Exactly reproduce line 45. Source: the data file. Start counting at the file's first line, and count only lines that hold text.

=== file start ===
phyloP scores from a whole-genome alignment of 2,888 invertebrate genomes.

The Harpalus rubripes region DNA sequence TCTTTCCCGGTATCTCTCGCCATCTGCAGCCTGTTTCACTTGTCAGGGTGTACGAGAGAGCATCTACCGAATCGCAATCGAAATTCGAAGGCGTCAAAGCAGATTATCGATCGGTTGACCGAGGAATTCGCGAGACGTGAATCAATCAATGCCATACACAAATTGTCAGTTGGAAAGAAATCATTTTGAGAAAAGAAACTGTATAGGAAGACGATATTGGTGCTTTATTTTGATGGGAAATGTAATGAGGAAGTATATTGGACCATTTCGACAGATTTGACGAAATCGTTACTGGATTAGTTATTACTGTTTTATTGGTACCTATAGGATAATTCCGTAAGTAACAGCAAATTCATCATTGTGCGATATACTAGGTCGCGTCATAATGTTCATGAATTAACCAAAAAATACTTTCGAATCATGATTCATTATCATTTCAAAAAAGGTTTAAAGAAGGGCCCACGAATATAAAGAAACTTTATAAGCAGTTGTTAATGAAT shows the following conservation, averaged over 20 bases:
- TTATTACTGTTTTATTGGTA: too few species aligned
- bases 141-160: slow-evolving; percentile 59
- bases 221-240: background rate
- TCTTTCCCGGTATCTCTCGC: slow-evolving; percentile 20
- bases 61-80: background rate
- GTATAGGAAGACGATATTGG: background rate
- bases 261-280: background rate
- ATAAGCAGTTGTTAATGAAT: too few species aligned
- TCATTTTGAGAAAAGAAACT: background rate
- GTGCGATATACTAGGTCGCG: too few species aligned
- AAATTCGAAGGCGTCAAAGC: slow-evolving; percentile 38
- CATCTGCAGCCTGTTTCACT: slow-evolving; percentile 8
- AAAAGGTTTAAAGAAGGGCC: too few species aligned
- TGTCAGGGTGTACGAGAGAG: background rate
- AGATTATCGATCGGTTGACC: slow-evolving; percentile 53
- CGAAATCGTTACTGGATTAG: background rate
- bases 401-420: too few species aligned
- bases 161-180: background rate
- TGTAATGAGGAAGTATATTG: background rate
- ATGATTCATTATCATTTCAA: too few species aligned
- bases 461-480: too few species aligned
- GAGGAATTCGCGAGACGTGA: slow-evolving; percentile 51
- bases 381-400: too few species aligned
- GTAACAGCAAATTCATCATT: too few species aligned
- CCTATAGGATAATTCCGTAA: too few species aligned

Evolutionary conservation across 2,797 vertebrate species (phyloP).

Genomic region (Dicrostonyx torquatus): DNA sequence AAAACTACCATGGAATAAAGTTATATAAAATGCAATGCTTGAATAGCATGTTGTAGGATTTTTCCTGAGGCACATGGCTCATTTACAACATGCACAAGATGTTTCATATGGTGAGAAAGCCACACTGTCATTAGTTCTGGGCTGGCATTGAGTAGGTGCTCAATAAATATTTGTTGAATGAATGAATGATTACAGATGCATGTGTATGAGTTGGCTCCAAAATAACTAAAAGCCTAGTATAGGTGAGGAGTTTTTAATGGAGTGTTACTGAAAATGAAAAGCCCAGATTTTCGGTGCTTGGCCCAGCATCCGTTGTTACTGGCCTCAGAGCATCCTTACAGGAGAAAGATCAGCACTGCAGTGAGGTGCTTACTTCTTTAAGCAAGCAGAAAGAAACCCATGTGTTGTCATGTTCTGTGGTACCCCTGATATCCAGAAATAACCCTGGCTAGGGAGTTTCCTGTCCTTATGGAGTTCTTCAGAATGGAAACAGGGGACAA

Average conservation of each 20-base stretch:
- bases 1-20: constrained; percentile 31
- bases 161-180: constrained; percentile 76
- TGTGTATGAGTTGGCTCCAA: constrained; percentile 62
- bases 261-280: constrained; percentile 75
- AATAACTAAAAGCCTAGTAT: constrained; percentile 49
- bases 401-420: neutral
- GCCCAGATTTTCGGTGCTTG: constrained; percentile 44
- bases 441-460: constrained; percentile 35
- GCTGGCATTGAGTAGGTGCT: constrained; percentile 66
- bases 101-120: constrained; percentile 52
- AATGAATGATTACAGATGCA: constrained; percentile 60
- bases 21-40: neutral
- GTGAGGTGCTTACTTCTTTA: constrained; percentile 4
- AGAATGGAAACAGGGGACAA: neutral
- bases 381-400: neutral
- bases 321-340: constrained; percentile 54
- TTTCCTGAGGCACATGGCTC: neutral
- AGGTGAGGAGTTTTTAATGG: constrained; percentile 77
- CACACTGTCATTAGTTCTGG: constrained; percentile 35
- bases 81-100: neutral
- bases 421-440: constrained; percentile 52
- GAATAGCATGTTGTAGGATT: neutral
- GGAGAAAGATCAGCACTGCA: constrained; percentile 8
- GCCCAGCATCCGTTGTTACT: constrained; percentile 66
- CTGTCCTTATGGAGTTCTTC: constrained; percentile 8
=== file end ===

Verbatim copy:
- bases 381-400: neutral